Loving Your Body in 5-7-5

Starting in 2006, for NOW's Love Your Body Day, our volunteers, staff and users have been creating haiku about body love and acceptance on our message boards.

It's resulted in some fantastically cool pieces over the years, so we figured we'd share a few of them today as it's that fine day yet again!

dry mouth crooked teeth
smiling never stops despite
himself, filling doubt
- foraday

Fuller or thinner
My luxurious body
Rejoices to live
- Juniata

"Ew, don't wear tight stuff."
Said to me some years ago
Finally past it
- Hyancithe

Chopsticks might seem nice
But I walk on prized columns
So show some respect
- Insecure-Poetry

my eyes, almond-shaped
brown like the good earth, birthright.
china's descendant.
- winsome

my feet are too big?
mom, look at how I stand here
stable on this earth
- bluejumprope

Big tits, big round bum
but comes with a little tum,
it's proportional.
- Lady

skin hangs loose, with marks
from my belly, he emerged
tiny baby feet
- Alice

Dark as chocolate,
Warm and kin

Read more...

I'll Show You Mine: Blink

This is our final installment of stories and photographs from I'll Show You Mine, a book by Wrenna Robertson and photographer Katie Huisman, and by all of the women featured in the book, collectively. To find out more about the book, Wrenna, and why we think this is such an important project, check out our interview with her here. Or, you can visit the website for the book to find out and more and get a copy for yourself.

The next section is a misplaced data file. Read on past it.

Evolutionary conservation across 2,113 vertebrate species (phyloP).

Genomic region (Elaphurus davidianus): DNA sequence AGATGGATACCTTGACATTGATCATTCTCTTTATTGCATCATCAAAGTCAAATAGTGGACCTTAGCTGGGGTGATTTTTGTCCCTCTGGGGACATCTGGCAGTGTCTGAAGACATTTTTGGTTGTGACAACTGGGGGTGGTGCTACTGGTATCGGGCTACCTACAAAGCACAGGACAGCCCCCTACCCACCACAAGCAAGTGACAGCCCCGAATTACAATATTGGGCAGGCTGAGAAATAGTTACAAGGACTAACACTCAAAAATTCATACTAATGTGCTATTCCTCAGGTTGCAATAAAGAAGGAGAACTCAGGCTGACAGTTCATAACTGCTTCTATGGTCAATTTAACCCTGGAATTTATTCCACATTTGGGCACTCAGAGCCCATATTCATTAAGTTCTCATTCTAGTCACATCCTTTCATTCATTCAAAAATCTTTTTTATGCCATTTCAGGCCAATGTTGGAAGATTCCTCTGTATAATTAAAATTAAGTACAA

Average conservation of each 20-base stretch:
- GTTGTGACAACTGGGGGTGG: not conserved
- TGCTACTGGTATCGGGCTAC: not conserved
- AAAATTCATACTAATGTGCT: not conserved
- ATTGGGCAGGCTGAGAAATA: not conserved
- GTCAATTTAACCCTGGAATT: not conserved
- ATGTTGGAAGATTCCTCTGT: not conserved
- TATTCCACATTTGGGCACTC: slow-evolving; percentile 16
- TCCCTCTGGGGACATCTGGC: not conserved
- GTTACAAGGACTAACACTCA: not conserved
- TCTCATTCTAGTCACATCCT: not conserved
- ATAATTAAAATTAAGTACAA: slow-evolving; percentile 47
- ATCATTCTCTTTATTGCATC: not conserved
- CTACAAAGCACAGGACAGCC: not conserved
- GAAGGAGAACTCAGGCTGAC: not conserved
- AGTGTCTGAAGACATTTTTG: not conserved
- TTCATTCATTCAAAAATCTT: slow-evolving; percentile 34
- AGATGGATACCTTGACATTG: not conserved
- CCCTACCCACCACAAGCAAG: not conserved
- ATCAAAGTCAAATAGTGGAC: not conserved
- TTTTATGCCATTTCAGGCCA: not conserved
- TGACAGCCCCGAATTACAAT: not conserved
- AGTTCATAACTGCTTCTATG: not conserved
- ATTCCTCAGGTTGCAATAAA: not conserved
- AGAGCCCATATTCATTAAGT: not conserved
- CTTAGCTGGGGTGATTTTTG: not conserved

If you'd like to ask the person whose body and words are featured in each entry any questions or have a conversation with her, most of the subjects have agreed to make themselves available here in the comments for discussions with our readers. As mentioned in Wrenna's interview, so many people never get the opportunity to talk about genitals in an honest, open and safe way with others, so we encourage you to avail yourselves of the opportunity, and are so grateful to the women involved for making this kind of conversation available to Scarleteen readers.

We're also

Read more...

I'll Show You Mine: Laure